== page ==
The same thing happens with 1.25" pipe. If you measure it, it'll measure 1.660" and many people will call that "1.5 inches" and so order 1.5" fittings and again get the wrong fittings. 1.66" is the OD for 1.25" IPS pipe.
What if you measure 1.625"? Many people will measure a pipe and without a digital caliper, they will see 1.66" as the same as 1.625". But that would be wrong. 1.66" is the OD for 1.25" IPS size pipe, but 1.625" is the OD for 1.5" CTS pipe! Remember engineers are precise people. To them, 1.625" is not the same as 1.660". ;-)
The plumbing world has tried to make it a little easier on you by using colors, however these colors cause just as much trouble as help. First, Sch 40 pipe is usually white. Sch 80 pipe is gray. In the plumbing world it's dark gray. However there is a light gray pipe that is Sch 40. It's electrical conduit. (Remember cross over? Yes, plumbing pipe standards cross over in to electrical standards.) So if you say "it's gray pipe" but without a standard of how gray is it it's not clarifying the situation. Is it light gray? A brownish gray? A dark gray? If it's light gray, it's probably Sch 40 Electrical Conduit. If it's a brownish gray that is an old UV rated Sch 40 plumbing pipe, if it's a dark, dark gray (almost black) then it's Sch 80 pvc pipe. Speaking of black ... there is black plastic pipe but it's not PVC, it's ABS (another type of pipe using in plumbing) and it's IPS Sch 40 size.
If you are completely overwhelmed by all this, you can try our Pipe & Tubing Identification Infographic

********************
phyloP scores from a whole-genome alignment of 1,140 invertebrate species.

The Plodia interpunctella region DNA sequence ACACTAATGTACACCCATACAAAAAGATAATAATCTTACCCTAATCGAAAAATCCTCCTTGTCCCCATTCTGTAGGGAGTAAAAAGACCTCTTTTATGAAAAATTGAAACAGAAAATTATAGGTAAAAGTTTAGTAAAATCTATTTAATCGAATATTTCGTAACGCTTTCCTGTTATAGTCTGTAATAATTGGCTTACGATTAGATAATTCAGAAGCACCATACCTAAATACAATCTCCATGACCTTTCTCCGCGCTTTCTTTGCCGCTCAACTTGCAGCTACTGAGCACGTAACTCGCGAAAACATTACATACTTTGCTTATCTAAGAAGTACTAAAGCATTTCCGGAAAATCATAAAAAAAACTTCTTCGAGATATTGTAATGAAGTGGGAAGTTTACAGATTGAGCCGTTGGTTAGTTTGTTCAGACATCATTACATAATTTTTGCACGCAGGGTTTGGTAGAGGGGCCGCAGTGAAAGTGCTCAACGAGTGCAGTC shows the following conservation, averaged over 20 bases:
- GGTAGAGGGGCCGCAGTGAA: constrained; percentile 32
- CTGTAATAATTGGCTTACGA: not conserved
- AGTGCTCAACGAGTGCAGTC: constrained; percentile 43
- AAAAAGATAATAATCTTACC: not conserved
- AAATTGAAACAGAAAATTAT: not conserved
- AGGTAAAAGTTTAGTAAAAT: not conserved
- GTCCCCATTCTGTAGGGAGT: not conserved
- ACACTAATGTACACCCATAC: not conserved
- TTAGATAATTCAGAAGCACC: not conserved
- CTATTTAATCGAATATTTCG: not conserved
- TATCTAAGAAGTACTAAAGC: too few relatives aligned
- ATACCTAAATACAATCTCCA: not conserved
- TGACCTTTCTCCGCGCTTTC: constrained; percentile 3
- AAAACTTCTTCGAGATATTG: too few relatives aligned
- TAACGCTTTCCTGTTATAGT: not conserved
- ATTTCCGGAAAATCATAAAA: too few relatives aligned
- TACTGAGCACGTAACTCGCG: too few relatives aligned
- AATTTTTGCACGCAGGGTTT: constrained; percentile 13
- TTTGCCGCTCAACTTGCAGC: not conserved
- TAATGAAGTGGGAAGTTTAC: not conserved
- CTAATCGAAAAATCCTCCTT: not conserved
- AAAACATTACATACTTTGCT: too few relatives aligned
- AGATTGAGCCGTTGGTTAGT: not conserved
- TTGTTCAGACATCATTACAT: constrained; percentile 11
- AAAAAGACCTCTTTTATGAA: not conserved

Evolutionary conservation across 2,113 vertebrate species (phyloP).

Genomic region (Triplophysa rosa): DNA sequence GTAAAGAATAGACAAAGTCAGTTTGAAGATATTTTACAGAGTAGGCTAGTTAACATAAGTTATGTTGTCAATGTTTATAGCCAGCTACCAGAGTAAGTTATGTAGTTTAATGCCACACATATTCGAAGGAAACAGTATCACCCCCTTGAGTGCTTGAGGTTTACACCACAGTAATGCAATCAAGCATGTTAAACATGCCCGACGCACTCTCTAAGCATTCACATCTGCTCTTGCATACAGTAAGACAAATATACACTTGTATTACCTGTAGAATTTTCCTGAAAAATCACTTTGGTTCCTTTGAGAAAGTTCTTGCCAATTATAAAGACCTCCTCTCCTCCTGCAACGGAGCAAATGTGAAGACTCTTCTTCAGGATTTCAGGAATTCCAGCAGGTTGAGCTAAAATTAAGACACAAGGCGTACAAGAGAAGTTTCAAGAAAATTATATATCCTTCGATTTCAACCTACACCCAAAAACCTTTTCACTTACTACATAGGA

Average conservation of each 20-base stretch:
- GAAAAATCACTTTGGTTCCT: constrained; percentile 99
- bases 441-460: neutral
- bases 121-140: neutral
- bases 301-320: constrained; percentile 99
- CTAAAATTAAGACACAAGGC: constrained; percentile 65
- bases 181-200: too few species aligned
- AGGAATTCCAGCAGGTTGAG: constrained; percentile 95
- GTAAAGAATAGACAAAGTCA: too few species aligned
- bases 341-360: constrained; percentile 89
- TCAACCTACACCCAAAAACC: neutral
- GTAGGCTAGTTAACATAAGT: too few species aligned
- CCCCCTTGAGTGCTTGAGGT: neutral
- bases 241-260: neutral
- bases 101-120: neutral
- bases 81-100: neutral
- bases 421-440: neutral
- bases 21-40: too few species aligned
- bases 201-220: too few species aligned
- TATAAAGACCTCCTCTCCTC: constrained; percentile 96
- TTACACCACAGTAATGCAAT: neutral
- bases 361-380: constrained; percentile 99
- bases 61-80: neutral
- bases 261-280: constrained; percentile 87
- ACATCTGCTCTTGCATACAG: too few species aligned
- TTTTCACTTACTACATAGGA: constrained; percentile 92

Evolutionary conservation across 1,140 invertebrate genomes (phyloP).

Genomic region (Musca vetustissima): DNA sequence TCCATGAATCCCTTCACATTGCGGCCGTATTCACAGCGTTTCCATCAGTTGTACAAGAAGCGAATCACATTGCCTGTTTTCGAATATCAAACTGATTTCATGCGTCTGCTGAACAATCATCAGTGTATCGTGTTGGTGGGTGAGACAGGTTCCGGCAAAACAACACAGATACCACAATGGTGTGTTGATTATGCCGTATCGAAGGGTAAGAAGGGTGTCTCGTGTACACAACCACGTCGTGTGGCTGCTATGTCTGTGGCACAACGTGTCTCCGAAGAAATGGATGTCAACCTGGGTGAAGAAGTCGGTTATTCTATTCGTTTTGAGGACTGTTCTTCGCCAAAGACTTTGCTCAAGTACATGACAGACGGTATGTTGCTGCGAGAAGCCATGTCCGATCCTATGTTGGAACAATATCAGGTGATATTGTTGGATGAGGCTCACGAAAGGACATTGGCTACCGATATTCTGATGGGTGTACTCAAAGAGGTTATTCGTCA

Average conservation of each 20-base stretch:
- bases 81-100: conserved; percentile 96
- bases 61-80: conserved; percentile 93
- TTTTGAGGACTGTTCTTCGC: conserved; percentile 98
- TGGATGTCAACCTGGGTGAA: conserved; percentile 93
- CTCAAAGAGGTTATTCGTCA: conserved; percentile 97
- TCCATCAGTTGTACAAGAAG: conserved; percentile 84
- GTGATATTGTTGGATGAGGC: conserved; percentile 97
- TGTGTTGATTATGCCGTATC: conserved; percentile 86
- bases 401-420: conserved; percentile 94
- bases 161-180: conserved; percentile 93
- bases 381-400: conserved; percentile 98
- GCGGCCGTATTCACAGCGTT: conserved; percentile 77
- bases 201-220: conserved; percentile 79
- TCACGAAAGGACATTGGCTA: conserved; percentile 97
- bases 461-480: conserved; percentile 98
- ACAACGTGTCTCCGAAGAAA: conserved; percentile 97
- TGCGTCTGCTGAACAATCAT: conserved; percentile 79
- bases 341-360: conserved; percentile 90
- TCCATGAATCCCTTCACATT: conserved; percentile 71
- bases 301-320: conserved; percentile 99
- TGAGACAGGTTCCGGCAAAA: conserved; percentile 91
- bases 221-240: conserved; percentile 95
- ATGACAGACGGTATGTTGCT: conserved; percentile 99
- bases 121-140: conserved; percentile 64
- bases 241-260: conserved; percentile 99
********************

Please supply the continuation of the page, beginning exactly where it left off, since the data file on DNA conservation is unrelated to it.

The example below is taken from our full pvc pipe specs and dims page.
Here are the specs and dims for 4" Nominal Pipe Size taken from the full chart just as an example. All of these pipes would be called, "4 inch nominal pipe" but you can see without knowing the details, you have no idea what pipe you are actually referring to:
Method #1 is represented by the light blue panels, and Method #2 is represented by the light green panels. Those are the two data points you need to know to identify your pipe. If using method #2, the only sure fire way to do this is buy a digital caliper. We sell them but you can also buy them for about $15-$25 at many hardware stores and local auto parts stores. They are sometimes in the bargain bins. All you need to do is turn it on, be sure it's closed, hit the "zero" button and then open them to measure the OD and wall thickness of the pipe you are going to use. Find OD listed in the 1st column and thickness in the 3rd and then you'll need the classification for your pipe. Once you know the classification and pipe size, you are set.
Also note: As for pressure ratings, the entire system will rated as the lowest rating of the lowest rated fitting and/or pipe in the system. Ie, "a chain is only as strong as it's weakest link." Something to be aware of if you are mixing and matching pipe and fittings. :-) Speaking of which, what about the fittings? That will be my next Tech Article. :-)
If you have any questions, just email us. :-)